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OU Infractions, a Third Player and the Grassy Knoll

By now you are aware that the NCAA notified the University of Oklahoma yesterday of the allegations against them. OU has until March 8th to submit a response to the infractions committee and must appear for a hearing with the committee on April 14th in Indianapolis.

It was also released that a third player has been named in the "scandal." The player in question was Jermaine Hardison, a walk-on receiver who was dismissed from the team in August for "unspecified" reasons. Despite the fact that this is new news to the general public and news outlets it wasn't new to OU or the NCAA. Hardison was included in Oklahoma's report to the NCAA in August. That should put an end to the grassy knoll conspiracy theories out there, but I doubt it will.

OU Rule violations
Allegations of rules violations detailed in the official notice of allegations from the NCAA to OU:
*Quarterback Rhett Bomar and offensive lineman J.D. Quinn were paid $7,406.88 and $8,137.17, respectively, for work they did not perform at Big Red Sports and Imports. Walk-on receiver Jermaine Hardison was also overpaid, though the amount was redacted from the official notice.
*Failure to "adequately monitor the employment of football student-athletes at Big Red Sports and Imports" from Feb. 2005-March 2006.

The only discrepancy between OU and the NCAA over this issue is that the NCAA says that OU failed to adequately monitor the player's employment. Even though Joe Castiglione disagrees with this allegation it should also be noted that it is a "more limited allegation" than the "failure to monitor" OU received for the basketball program last year. In that case the NCAA ruled that OU's self-imposed penalties were enough and added very little to the punishment.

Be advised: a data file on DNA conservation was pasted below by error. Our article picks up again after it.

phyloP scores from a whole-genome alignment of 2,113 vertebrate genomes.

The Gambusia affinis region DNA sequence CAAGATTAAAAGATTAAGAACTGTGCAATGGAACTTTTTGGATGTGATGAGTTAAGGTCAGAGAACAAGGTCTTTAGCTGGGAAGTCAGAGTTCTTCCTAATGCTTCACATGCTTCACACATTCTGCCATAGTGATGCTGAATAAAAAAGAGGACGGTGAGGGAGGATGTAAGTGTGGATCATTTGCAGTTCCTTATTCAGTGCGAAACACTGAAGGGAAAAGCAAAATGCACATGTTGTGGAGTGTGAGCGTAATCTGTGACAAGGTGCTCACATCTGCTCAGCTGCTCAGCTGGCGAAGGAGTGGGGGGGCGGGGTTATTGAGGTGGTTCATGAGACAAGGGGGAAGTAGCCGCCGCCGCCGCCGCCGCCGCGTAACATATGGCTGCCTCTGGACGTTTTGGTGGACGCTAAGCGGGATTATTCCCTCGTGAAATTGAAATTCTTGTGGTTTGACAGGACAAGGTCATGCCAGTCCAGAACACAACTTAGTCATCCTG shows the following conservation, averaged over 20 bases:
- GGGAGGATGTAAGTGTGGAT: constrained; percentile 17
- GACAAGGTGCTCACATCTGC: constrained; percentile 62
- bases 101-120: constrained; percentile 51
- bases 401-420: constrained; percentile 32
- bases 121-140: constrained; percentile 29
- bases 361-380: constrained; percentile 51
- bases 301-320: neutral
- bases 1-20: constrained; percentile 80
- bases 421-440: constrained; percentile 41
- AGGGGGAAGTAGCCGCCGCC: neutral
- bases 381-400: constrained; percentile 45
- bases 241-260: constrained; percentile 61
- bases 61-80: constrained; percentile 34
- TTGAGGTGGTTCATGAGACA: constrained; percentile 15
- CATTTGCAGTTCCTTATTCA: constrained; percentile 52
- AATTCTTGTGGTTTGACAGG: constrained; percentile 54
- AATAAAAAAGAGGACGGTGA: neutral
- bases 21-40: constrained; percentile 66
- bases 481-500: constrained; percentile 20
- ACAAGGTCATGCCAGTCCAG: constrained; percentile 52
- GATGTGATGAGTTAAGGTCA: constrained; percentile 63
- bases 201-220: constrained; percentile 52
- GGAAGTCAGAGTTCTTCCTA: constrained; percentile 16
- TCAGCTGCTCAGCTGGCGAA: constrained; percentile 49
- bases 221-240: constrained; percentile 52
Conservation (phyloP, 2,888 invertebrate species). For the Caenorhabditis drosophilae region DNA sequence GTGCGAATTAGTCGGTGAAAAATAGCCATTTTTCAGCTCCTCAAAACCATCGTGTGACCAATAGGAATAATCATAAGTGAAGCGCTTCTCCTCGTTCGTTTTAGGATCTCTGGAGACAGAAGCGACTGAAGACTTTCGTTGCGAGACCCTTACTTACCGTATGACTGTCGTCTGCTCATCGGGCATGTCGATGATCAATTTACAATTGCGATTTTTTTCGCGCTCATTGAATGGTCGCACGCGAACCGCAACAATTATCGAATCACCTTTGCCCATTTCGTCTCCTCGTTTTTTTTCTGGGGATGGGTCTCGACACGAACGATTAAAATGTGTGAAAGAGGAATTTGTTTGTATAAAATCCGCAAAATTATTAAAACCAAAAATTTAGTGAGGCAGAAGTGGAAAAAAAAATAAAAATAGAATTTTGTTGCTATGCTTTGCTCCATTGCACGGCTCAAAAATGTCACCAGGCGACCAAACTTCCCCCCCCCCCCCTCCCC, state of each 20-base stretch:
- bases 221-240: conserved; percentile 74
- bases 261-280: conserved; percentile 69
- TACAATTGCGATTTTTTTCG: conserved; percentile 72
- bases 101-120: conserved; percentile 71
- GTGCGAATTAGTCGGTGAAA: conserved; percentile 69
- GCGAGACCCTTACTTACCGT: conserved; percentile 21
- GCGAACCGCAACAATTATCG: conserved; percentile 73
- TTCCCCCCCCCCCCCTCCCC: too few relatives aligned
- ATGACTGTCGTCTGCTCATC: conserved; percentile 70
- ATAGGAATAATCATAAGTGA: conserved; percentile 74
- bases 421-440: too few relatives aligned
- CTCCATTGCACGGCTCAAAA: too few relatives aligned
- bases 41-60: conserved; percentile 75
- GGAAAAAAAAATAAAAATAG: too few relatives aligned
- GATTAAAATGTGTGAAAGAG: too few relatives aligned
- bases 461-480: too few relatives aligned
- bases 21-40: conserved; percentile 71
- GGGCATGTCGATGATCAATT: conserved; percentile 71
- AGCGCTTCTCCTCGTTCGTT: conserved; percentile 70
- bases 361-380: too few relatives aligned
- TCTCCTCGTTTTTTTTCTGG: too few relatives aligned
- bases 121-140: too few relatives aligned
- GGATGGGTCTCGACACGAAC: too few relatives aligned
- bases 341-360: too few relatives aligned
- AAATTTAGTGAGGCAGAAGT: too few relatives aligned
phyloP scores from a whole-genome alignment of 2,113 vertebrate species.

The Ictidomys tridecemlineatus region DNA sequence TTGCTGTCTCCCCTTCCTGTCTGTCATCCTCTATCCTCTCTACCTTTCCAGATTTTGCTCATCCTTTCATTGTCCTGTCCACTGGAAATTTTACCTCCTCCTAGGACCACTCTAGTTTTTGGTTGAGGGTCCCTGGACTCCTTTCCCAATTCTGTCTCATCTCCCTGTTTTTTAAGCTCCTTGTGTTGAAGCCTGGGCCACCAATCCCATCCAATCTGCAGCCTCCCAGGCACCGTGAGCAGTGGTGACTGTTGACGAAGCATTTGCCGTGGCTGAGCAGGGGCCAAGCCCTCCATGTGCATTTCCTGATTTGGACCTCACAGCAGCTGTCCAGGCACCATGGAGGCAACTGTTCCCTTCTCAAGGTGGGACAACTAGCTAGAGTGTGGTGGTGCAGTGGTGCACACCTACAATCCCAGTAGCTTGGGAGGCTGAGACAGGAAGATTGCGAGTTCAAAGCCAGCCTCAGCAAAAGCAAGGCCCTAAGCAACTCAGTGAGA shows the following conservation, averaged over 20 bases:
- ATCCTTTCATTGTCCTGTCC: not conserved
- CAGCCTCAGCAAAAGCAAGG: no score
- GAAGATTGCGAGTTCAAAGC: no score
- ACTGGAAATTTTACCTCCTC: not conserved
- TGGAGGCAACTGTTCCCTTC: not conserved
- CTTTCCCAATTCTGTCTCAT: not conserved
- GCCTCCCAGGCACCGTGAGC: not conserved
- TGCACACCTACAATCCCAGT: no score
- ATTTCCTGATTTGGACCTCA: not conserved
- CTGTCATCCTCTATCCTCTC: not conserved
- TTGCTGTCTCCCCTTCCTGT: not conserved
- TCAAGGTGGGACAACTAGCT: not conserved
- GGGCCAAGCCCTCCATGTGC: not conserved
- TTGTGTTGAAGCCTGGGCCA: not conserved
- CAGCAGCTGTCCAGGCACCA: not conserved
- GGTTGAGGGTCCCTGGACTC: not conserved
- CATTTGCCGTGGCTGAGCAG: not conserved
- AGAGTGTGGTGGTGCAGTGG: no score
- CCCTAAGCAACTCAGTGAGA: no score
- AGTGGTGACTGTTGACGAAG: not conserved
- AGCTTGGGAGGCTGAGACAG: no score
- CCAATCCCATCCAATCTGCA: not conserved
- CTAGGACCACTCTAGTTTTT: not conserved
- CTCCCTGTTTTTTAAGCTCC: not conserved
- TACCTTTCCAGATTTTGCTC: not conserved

OU's Self-Imposed Penalties
 *Quarterback Rhett Bomar and offensive lineman J.D. Quinn were permanently dismissed from the football program.
*OU did not re-award the two scholarships, which would have been available. In effect, this amounted to a reduction of scholarships.
*OU will reduce by one the number of football coaches allowed to recruit off-campus during the 2007 fall evaluation period.
*OU prohibited athletes from working at Big Red through at least the 2008-09 school year.
*OU disassociated a booster from the program for at least five years. Although the school's release did not name former Big Red general manager Brad McRae, he was Bomar's and Quinn's supervisor.

OU immediately dismissed the players involved, something that wasn't necessary by the NCAA, they are also the ones who notified the NCAA about the infractions, including Jermaine Hardison.

Despite the conspiracy theories about the media putting a favorable spin on all this it simply is what it is. OU had some rouge players, found out about them and dealt with the situation on their own power. Even though it kills those living south of the boarder and those residing 80 something miles north of Norman who love to view OU in a not so favorable light Castiglione said that there were no surprises in the report on Monday. OU heard what they expected to hear as will be the case April 14th.